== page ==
Our attachments reflect our capacity for determination
When we are unable to give up our attachments, we may become disheartened, thinking, “I have read so many books, heard so many talks, made so many resolutions – and still I remain trapped by this attachment. Alas! I don’t have any determination.”
At one level, our attachments do reflect our lack of determination. But at another level, they reflect our capacity for determination. If we are striving to give up a habit, then this endeavor implies that we have undergone some unpleasant consequences of that indulgence. Such consequences may be physical, financial, emotional, relational or spiritual. Each consequence is like a blow impelling us to give up our hold on to that attachment – something akin to a villain’s blows on the hands of a hero hanging from a cliff.
A hero who holds on to the cliff despite the blows exhibits strong determination. Similarly, our holding on to an attachment even after undergoing consequences reflects an underlying determination. No doubt, there’s a big difference: for the cliffhanging hero, giving up the hold is disastrous, whereas for us, holding on is disastrous. Still, both activities reveal a capacity to hold on determinedly. The Bhagavad-gita (18.35) refers to such misdirected determination as determination in the mode of ignorance – it is the obstinacy by which we cling to the unhelpful, the unhealthy, the unwholesome.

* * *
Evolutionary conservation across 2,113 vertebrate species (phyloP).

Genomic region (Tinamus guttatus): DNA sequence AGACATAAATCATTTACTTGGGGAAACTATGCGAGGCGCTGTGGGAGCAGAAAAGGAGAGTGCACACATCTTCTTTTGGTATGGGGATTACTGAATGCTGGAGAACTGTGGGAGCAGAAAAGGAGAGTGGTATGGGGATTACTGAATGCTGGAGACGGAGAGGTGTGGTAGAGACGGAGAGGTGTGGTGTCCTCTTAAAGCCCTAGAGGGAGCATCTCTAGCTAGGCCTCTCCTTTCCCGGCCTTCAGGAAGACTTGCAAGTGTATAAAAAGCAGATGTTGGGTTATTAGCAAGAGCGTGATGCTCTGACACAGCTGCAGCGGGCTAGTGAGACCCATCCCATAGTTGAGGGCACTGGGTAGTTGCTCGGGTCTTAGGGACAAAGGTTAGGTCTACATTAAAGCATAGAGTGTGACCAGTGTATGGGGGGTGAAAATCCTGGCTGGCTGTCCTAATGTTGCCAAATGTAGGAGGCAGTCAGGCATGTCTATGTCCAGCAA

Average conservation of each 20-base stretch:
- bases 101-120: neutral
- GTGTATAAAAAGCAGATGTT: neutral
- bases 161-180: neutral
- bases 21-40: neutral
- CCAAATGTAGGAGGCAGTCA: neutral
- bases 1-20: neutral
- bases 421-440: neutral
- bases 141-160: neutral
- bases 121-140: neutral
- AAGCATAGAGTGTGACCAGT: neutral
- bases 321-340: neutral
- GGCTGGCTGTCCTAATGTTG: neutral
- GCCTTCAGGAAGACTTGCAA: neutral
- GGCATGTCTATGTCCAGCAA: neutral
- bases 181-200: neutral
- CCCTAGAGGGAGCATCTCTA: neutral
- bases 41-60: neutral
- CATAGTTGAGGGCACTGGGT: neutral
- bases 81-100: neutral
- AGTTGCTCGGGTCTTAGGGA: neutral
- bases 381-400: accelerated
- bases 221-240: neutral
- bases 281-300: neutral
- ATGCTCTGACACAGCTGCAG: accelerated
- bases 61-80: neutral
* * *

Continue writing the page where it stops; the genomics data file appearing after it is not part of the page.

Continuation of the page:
Rather than moaning that we are so attached, we can instead take heart by meditating on the underlying capacity for determination that the attachment reflects. And we can strive to redirect that capacity for determination towards Krishna. If we can hold on diligently to even one form of devotional service, that spiritual connection will give us deeper wisdom and higher taste. Being thus empowered, we can break free from our ignorant determination and become increasingly connected with and propelled towards Krishna.
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